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Author Topic: Conrad-Scherer Demand Letter by Attorneys Jeffrey Kominsky & Ivan Kopas  (Read 12247 times)

lucia

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Granted, I don't know what their terms were back in 2005 - but the above is fairly clear with regards to their current content.
I suspect Webshots language was largely the same back then. I've never suggested that uploading to Webshots meant VKT has granted Webshot's purchasers licenses to display nor that he granted the other wallpaper sites to hand them out for free.

DavidVGoliath

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To be clear, I don't think anyone is suggesting that VKT will be awarded nothing if the trial goes forward. The issue is whether the award will be closer to $200 or $150,000+ attorney's feed or even in the vicinity of what he asked for in early settlement negotiations.

I think we both agree on this point, especially since California mandates ADR as a step before trial.

One of my own claims actually reached this point; it was my attorney in one room chatting to me via Skype, opposing counsel in the other room with the defendant, and the court appointed mediator going back and forth between each party until we pretty much reached an acceptable middle ground, which took about three hours in total.

Although either party can reject ADR, my counsel informed me that the assigned judge can take a dim view on those who don't at least try to hash out an agreement; it's down to Peggy and VKT to see if they can reach such an agreement which may be akin to "splitting the difference" between their penultimate positions before the petition was filed. If I recall rightly, Peggy had offered $300, whilst VKT was seeking $12,000... making a middle ground of c. $6,150. FYI, I'm presenting this as simple math alone.

So the question is how the facts of the case interact with precedents. We don't know all the facts-- even Peggy doesn't. But we do have access to some evidence which would likely be presented in court.

That's also a given - and no doubt more facts / evidence will come to light via discovery which, if I remember rightly, was something that was suggested happen in advance of ADR

One question: do you know of any cases where the award was in fact reduced to $200? I've had a cursory search for any such precedents but haven't turned up anything.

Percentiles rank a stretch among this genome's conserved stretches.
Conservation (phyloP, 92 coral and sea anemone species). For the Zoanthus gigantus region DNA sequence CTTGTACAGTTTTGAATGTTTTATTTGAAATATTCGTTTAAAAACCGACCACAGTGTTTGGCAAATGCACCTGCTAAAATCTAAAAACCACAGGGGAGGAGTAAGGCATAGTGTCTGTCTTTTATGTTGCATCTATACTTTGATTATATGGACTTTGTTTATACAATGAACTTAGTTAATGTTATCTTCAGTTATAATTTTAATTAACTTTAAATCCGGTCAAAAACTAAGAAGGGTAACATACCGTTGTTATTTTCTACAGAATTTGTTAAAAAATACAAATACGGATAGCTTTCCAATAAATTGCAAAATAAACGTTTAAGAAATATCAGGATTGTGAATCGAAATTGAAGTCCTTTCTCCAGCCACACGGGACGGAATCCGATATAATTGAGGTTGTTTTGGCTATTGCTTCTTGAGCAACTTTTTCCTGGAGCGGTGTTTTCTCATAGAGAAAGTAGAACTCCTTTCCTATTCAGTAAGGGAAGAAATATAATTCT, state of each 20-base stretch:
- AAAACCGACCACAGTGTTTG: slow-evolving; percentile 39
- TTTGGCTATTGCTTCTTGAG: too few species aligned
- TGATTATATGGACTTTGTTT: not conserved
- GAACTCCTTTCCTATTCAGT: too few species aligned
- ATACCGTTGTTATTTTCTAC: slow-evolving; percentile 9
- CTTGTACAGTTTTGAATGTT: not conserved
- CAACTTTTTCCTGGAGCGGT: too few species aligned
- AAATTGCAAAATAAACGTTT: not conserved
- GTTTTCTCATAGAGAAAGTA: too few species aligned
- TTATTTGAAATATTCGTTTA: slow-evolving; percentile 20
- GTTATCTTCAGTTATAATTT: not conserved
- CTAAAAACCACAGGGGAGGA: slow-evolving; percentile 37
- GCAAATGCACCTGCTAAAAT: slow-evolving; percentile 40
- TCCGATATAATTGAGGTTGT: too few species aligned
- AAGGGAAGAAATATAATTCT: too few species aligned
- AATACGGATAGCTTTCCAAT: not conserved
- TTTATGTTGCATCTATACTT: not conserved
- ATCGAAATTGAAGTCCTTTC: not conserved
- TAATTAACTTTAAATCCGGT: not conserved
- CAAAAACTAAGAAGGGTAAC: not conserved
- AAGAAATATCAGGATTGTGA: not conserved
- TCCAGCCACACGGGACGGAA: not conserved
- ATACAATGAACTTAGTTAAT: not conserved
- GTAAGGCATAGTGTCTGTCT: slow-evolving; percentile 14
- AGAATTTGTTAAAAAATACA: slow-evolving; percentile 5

lucia

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DavidVGoliath,
I don't know the history of all precedents-- not even limited to California. Oscar might have a good idea.

On the simple math... if we were just to use "simple math" might propose using logarithms as it avoids the difficulty that otherwise, the 'average' is driven by he amount demanded. Example if we average 300 and 6000 on a log scale and then exponetiate, we get 1341. exp(0.5*(log_e(300)+log_e(6000)))=1341.641.

But if we average 300 and 6000  on a linear scale, we get 3000+150-- which is basically dictated by the 'demand' of 6000. We'd get 3000 if the person being pestered made a counter offer of $0 .  And it really doesn't make much sense that the person demanding could 'dictate' the 'middle ground' as having a floor that is equal to 1/2 of whatever they demand-- even if the more reasonable value might be $0.

By the way, for the math averse, we could get the logarithmic result by whipping out logarithmic graphpaper (available at many stores) plotting, drawing a straight line and finding the 'middle'. This sort of paper is pretty commonly used in... well... economics, banking (and also engineering.)   I have no idea what lawyers would use!



« Last Edit: June 26, 2014, 10:41:46 PM by lucia »

lucia

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For the record
exp( average( log_e($300)+ log_e($12000)) = $1897.367   So.... less than 6,150. And it's still "simple math".

 

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